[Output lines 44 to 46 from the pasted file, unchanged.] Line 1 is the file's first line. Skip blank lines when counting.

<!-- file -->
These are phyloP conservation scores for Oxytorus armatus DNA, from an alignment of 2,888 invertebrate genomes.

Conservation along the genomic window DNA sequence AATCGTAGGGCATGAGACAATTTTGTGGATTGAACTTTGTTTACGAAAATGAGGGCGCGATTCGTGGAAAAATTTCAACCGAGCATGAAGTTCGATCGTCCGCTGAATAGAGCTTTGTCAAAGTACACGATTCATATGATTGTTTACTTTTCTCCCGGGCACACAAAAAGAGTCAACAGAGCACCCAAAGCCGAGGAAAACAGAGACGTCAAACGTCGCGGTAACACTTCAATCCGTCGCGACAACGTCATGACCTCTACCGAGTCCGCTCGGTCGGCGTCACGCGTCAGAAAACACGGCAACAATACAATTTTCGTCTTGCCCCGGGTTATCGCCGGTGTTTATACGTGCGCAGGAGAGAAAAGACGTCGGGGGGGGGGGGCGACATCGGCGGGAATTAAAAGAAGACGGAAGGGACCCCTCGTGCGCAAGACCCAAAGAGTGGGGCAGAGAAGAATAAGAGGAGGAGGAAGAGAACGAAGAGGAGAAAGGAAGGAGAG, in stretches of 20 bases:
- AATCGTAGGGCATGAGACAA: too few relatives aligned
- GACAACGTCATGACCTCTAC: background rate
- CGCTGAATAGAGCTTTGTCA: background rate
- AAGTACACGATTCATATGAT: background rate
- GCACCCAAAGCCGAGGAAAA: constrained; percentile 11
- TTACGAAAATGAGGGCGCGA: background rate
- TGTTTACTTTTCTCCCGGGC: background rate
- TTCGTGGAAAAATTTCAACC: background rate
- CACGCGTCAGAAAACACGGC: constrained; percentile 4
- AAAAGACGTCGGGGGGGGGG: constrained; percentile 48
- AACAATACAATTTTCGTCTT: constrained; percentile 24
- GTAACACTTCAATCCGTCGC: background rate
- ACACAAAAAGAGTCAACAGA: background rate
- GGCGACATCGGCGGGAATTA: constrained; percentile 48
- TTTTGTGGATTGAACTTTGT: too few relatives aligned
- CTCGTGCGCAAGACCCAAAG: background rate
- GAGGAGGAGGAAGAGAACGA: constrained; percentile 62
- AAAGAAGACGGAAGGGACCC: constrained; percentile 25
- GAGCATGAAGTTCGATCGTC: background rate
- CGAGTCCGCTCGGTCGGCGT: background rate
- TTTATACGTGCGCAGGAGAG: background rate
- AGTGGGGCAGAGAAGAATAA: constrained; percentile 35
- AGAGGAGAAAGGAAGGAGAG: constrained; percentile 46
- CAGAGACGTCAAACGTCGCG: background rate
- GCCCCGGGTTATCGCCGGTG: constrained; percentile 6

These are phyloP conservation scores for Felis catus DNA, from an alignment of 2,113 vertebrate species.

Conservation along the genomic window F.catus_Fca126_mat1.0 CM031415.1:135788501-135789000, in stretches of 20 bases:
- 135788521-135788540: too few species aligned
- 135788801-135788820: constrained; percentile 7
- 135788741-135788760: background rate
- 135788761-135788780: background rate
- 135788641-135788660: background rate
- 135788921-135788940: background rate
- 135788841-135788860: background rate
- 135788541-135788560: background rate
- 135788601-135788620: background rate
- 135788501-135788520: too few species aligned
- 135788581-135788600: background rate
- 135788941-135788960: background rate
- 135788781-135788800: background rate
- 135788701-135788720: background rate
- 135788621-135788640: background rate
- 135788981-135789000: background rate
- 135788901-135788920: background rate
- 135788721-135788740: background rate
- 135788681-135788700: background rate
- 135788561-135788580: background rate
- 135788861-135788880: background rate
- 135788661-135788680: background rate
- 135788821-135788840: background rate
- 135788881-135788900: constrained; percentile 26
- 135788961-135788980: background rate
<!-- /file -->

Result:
- 135788621-135788640: background rate
- 135788981-135789000: background rate
- 135788901-135788920: background rate